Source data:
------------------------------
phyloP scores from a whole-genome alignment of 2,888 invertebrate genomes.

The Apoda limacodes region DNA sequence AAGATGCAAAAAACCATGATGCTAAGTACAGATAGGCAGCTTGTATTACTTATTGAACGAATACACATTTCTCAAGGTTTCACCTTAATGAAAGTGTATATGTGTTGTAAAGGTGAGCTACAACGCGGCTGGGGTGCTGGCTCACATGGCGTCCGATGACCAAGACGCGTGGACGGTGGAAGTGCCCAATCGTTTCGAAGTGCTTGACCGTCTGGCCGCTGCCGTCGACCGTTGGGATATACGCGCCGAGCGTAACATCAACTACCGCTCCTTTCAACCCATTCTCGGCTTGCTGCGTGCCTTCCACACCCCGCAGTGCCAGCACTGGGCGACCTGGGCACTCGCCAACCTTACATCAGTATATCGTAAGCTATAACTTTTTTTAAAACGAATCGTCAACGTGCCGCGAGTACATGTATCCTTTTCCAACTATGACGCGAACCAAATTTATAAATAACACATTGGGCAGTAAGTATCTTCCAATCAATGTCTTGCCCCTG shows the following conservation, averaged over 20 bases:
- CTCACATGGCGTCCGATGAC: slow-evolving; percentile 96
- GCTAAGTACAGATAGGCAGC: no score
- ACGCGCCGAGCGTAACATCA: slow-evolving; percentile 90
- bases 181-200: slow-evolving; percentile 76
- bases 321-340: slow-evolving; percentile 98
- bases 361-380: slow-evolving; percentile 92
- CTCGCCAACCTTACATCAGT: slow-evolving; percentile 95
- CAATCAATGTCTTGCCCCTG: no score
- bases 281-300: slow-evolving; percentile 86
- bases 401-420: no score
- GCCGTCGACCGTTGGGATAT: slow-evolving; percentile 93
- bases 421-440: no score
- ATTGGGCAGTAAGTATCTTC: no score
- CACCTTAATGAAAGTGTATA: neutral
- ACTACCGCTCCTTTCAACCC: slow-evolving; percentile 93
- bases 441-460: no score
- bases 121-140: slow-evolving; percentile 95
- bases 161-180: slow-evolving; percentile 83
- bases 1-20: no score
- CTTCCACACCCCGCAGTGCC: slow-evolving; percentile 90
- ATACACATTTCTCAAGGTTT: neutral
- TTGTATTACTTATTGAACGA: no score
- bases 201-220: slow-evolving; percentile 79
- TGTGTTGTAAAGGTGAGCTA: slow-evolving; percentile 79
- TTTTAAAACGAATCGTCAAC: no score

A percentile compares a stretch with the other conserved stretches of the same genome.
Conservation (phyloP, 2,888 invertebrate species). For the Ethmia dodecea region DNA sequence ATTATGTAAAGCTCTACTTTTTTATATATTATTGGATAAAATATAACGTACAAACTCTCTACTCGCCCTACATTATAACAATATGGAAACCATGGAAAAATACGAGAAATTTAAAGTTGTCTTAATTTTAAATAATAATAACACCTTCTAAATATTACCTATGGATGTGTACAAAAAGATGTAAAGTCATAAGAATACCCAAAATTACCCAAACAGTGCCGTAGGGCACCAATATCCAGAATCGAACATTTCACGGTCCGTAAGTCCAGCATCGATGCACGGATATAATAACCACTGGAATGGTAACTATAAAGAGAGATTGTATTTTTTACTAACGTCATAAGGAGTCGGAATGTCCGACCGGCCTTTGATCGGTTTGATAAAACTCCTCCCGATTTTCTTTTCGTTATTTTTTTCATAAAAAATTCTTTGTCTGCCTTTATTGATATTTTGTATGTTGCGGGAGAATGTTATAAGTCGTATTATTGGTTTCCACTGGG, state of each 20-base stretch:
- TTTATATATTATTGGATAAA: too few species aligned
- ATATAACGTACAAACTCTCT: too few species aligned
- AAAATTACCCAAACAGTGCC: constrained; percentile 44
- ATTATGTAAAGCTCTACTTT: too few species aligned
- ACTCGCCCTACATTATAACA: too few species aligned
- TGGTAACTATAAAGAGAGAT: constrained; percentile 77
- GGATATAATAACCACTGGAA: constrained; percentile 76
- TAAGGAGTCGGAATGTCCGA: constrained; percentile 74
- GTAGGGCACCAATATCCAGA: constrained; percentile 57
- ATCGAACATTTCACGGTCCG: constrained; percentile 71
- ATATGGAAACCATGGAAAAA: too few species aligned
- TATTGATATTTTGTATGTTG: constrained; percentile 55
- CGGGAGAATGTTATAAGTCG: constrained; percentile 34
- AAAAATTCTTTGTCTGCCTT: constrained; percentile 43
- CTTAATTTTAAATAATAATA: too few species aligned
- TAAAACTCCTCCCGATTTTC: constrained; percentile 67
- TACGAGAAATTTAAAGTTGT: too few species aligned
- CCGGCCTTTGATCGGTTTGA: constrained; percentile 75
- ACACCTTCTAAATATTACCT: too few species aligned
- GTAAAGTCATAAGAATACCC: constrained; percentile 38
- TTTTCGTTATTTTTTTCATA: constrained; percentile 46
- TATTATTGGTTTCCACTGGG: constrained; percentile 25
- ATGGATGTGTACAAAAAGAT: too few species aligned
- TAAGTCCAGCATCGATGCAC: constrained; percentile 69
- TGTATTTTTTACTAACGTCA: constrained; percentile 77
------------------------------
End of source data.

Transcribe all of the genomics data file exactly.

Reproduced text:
phyloP scores from a whole-genome alignment of 2,888 invertebrate genomes.

The Apoda limacodes region DNA sequence AAGATGCAAAAAACCATGATGCTAAGTACAGATAGGCAGCTTGTATTACTTATTGAACGAATACACATTTCTCAAGGTTTCACCTTAATGAAAGTGTATATGTGTTGTAAAGGTGAGCTACAACGCGGCTGGGGTGCTGGCTCACATGGCGTCCGATGACCAAGACGCGTGGACGGTGGAAGTGCCCAATCGTTTCGAAGTGCTTGACCGTCTGGCCGCTGCCGTCGACCGTTGGGATATACGCGCCGAGCGTAACATCAACTACCGCTCCTTTCAACCCATTCTCGGCTTGCTGCGTGCCTTCCACACCCCGCAGTGCCAGCACTGGGCGACCTGGGCACTCGCCAACCTTACATCAGTATATCGTAAGCTATAACTTTTTTTAAAACGAATCGTCAACGTGCCGCGAGTACATGTATCCTTTTCCAACTATGACGCGAACCAAATTTATAAATAACACATTGGGCAGTAAGTATCTTCCAATCAATGTCTTGCCCCTG shows the following conservation, averaged over 20 bases:
- CTCACATGGCGTCCGATGAC: slow-evolving; percentile 96
- GCTAAGTACAGATAGGCAGC: no score
- ACGCGCCGAGCGTAACATCA: slow-evolving; percentile 90
- bases 181-200: slow-evolving; percentile 76
- bases 321-340: slow-evolving; percentile 98
- bases 361-380: slow-evolving; percentile 92
- CTCGCCAACCTTACATCAGT: slow-evolving; percentile 95
- CAATCAATGTCTTGCCCCTG: no score
- bases 281-300: slow-evolving; percentile 86
- bases 401-420: no score
- GCCGTCGACCGTTGGGATAT: slow-evolving; percentile 93
- bases 421-440: no score
- ATTGGGCAGTAAGTATCTTC: no score
- CACCTTAATGAAAGTGTATA: neutral
- ACTACCGCTCCTTTCAACCC: slow-evolving; percentile 93
- bases 441-460: no score
- bases 121-140: slow-evolving; percentile 95
- bases 161-180: slow-evolving; percentile 83
- bases 1-20: no score
- CTTCCACACCCCGCAGTGCC: slow-evolving; percentile 90
- ATACACATTTCTCAAGGTTT: neutral
- TTGTATTACTTATTGAACGA: no score
- bases 201-220: slow-evolving; percentile 79
- TGTGTTGTAAAGGTGAGCTA: slow-evolving; percentile 79
- TTTTAAAACGAATCGTCAAC: no score

A percentile compares a stretch with the other conserved stretches of the same genome.
Conservation (phyloP, 2,888 invertebrate species). For the Ethmia dodecea region DNA sequence ATTATGTAAAGCTCTACTTTTTTATATATTATTGGATAAAATATAACGTACAAACTCTCTACTCGCCCTACATTATAACAATATGGAAACCATGGAAAAATACGAGAAATTTAAAGTTGTCTTAATTTTAAATAATAATAACACCTTCTAAATATTACCTATGGATGTGTACAAAAAGATGTAAAGTCATAAGAATACCCAAAATTACCCAAACAGTGCCGTAGGGCACCAATATCCAGAATCGAACATTTCACGGTCCGTAAGTCCAGCATCGATGCACGGATATAATAACCACTGGAATGGTAACTATAAAGAGAGATTGTATTTTTTACTAACGTCATAAGGAGTCGGAATGTCCGACCGGCCTTTGATCGGTTTGATAAAACTCCTCCCGATTTTCTTTTCGTTATTTTTTTCATAAAAAATTCTTTGTCTGCCTTTATTGATATTTTGTATGTTGCGGGAGAATGTTATAAGTCGTATTATTGGTTTCCACTGGG, state of each 20-base stretch:
- TTTATATATTATTGGATAAA: too few species aligned
- ATATAACGTACAAACTCTCT: too few species aligned
- AAAATTACCCAAACAGTGCC: constrained; percentile 44
- ATTATGTAAAGCTCTACTTT: too few species aligned
- ACTCGCCCTACATTATAACA: too few species aligned
- TGGTAACTATAAAGAGAGAT: constrained; percentile 77
- GGATATAATAACCACTGGAA: constrained; percentile 76
- TAAGGAGTCGGAATGTCCGA: constrained; percentile 74
- GTAGGGCACCAATATCCAGA: constrained; percentile 57
- ATCGAACATTTCACGGTCCG: constrained; percentile 71
- ATATGGAAACCATGGAAAAA: too few species aligned
- TATTGATATTTTGTATGTTG: constrained; percentile 55
- CGGGAGAATGTTATAAGTCG: constrained; percentile 34
- AAAAATTCTTTGTCTGCCTT: constrained; percentile 43
- CTTAATTTTAAATAATAATA: too few species aligned
- TAAAACTCCTCCCGATTTTC: constrained; percentile 67
- TACGAGAAATTTAAAGTTGT: too few species aligned
- CCGGCCTTTGATCGGTTTGA: constrained; percentile 75
- ACACCTTCTAAATATTACCT: too few species aligned
- GTAAAGTCATAAGAATACCC: constrained; percentile 38
- TTTTCGTTATTTTTTTCATA: constrained; percentile 46
- TATTATTGGTTTCCACTGGG: constrained; percentile 25
- ATGGATGTGTACAAAAAGAT: too few species aligned
- TAAGTCCAGCATCGATGCAC: constrained; percentile 69
- TGTATTTTTTACTAACGTCA: constrained; percentile 77